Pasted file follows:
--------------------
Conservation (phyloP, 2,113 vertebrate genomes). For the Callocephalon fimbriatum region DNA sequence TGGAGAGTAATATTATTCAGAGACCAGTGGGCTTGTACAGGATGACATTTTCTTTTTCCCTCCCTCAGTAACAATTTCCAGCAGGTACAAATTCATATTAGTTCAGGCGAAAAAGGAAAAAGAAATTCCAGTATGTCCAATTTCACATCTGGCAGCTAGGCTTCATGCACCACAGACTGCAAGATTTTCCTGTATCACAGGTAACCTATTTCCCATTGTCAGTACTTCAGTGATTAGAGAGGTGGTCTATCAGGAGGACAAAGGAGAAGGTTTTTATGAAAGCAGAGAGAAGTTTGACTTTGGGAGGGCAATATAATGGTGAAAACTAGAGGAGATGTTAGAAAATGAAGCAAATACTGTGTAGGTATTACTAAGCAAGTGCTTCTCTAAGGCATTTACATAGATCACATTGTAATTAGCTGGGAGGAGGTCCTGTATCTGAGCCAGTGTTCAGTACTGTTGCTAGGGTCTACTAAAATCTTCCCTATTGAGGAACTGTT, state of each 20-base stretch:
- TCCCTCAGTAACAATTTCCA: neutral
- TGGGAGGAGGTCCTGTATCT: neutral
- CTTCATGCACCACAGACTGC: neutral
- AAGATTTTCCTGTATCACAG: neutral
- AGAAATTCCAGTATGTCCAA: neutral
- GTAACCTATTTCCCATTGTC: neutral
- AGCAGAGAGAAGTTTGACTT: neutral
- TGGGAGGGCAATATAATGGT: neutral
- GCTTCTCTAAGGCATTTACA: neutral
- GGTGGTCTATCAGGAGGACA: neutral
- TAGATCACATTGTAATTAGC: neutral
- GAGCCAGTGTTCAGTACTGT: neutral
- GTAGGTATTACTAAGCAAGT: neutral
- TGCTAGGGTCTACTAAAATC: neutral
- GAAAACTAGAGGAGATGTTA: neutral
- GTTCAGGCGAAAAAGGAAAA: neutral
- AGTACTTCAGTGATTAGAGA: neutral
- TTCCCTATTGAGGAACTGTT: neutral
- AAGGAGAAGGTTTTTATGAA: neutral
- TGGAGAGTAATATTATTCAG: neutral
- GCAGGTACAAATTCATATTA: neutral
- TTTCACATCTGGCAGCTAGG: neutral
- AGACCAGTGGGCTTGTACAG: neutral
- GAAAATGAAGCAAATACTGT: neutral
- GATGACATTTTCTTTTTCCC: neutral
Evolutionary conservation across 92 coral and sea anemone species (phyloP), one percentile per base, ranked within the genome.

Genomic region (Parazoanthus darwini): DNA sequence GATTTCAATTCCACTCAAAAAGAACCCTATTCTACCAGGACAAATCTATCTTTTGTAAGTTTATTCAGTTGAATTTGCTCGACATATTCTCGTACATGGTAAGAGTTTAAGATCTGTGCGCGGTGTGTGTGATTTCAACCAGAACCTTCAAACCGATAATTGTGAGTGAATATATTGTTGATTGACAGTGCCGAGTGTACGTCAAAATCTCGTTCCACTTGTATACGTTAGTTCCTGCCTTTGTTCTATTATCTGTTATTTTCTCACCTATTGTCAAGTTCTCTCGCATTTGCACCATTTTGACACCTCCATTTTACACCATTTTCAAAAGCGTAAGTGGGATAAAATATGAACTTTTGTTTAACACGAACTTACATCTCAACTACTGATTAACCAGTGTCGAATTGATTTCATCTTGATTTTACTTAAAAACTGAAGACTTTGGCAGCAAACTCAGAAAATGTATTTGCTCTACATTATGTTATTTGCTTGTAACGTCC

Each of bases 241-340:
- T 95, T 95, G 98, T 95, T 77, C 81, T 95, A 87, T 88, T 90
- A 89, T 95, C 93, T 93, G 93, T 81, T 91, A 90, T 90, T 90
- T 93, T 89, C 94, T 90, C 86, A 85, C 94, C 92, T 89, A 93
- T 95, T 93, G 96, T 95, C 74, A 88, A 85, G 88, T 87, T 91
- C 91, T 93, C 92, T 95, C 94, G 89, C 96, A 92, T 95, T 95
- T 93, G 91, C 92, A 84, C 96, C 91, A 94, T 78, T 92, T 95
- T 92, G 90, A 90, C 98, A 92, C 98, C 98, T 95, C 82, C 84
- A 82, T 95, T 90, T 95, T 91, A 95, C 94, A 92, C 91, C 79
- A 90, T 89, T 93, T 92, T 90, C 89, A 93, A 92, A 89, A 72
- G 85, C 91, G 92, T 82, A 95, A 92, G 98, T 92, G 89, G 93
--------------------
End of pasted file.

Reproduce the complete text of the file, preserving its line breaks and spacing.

Conservation (phyloP, 2,113 vertebrate genomes). For the Callocephalon fimbriatum region DNA sequence TGGAGAGTAATATTATTCAGAGACCAGTGGGCTTGTACAGGATGACATTTTCTTTTTCCCTCCCTCAGTAACAATTTCCAGCAGGTACAAATTCATATTAGTTCAGGCGAAAAAGGAAAAAGAAATTCCAGTATGTCCAATTTCACATCTGGCAGCTAGGCTTCATGCACCACAGACTGCAAGATTTTCCTGTATCACAGGTAACCTATTTCCCATTGTCAGTACTTCAGTGATTAGAGAGGTGGTCTATCAGGAGGACAAAGGAGAAGGTTTTTATGAAAGCAGAGAGAAGTTTGACTTTGGGAGGGCAATATAATGGTGAAAACTAGAGGAGATGTTAGAAAATGAAGCAAATACTGTGTAGGTATTACTAAGCAAGTGCTTCTCTAAGGCATTTACATAGATCACATTGTAATTAGCTGGGAGGAGGTCCTGTATCTGAGCCAGTGTTCAGTACTGTTGCTAGGGTCTACTAAAATCTTCCCTATTGAGGAACTGTT, state of each 20-base stretch:
- TCCCTCAGTAACAATTTCCA: neutral
- TGGGAGGAGGTCCTGTATCT: neutral
- CTTCATGCACCACAGACTGC: neutral
- AAGATTTTCCTGTATCACAG: neutral
- AGAAATTCCAGTATGTCCAA: neutral
- GTAACCTATTTCCCATTGTC: neutral
- AGCAGAGAGAAGTTTGACTT: neutral
- TGGGAGGGCAATATAATGGT: neutral
- GCTTCTCTAAGGCATTTACA: neutral
- GGTGGTCTATCAGGAGGACA: neutral
- TAGATCACATTGTAATTAGC: neutral
- GAGCCAGTGTTCAGTACTGT: neutral
- GTAGGTATTACTAAGCAAGT: neutral
- TGCTAGGGTCTACTAAAATC: neutral
- GAAAACTAGAGGAGATGTTA: neutral
- GTTCAGGCGAAAAAGGAAAA: neutral
- AGTACTTCAGTGATTAGAGA: neutral
- TTCCCTATTGAGGAACTGTT: neutral
- AAGGAGAAGGTTTTTATGAA: neutral
- TGGAGAGTAATATTATTCAG: neutral
- GCAGGTACAAATTCATATTA: neutral
- TTTCACATCTGGCAGCTAGG: neutral
- AGACCAGTGGGCTTGTACAG: neutral
- GAAAATGAAGCAAATACTGT: neutral
- GATGACATTTTCTTTTTCCC: neutral
Evolutionary conservation across 92 coral and sea anemone species (phyloP), one percentile per base, ranked within the genome.

Genomic region (Parazoanthus darwini): DNA sequence GATTTCAATTCCACTCAAAAAGAACCCTATTCTACCAGGACAAATCTATCTTTTGTAAGTTTATTCAGTTGAATTTGCTCGACATATTCTCGTACATGGTAAGAGTTTAAGATCTGTGCGCGGTGTGTGTGATTTCAACCAGAACCTTCAAACCGATAATTGTGAGTGAATATATTGTTGATTGACAGTGCCGAGTGTACGTCAAAATCTCGTTCCACTTGTATACGTTAGTTCCTGCCTTTGTTCTATTATCTGTTATTTTCTCACCTATTGTCAAGTTCTCTCGCATTTGCACCATTTTGACACCTCCATTTTACACCATTTTCAAAAGCGTAAGTGGGATAAAATATGAACTTTTGTTTAACACGAACTTACATCTCAACTACTGATTAACCAGTGTCGAATTGATTTCATCTTGATTTTACTTAAAAACTGAAGACTTTGGCAGCAAACTCAGAAAATGTATTTGCTCTACATTATGTTATTTGCTTGTAACGTCC

Each of bases 241-340:
- T 95, T 95, G 98, T 95, T 77, C 81, T 95, A 87, T 88, T 90
- A 89, T 95, C 93, T 93, G 93, T 81, T 91, A 90, T 90, T 90
- T 93, T 89, C 94, T 90, C 86, A 85, C 94, C 92, T 89, A 93
- T 95, T 93, G 96, T 95, C 74, A 88, A 85, G 88, T 87, T 91
- C 91, T 93, C 92, T 95, C 94, G 89, C 96, A 92, T 95, T 95
- T 93, G 91, C 92, A 84, C 96, C 91, A 94, T 78, T 92, T 95
- T 92, G 90, A 90, C 98, A 92, C 98, C 98, T 95, C 82, C 84
- A 82, T 95, T 90, T 95, T 91, A 95, C 94, A 92, C 91, C 79
- A 90, T 89, T 93, T 92, T 90, C 89, A 93, A 92, A 89, A 72
- G 85, C 91, G 92, T 82, A 95, A 92, G 98, T 92, G 89, G 93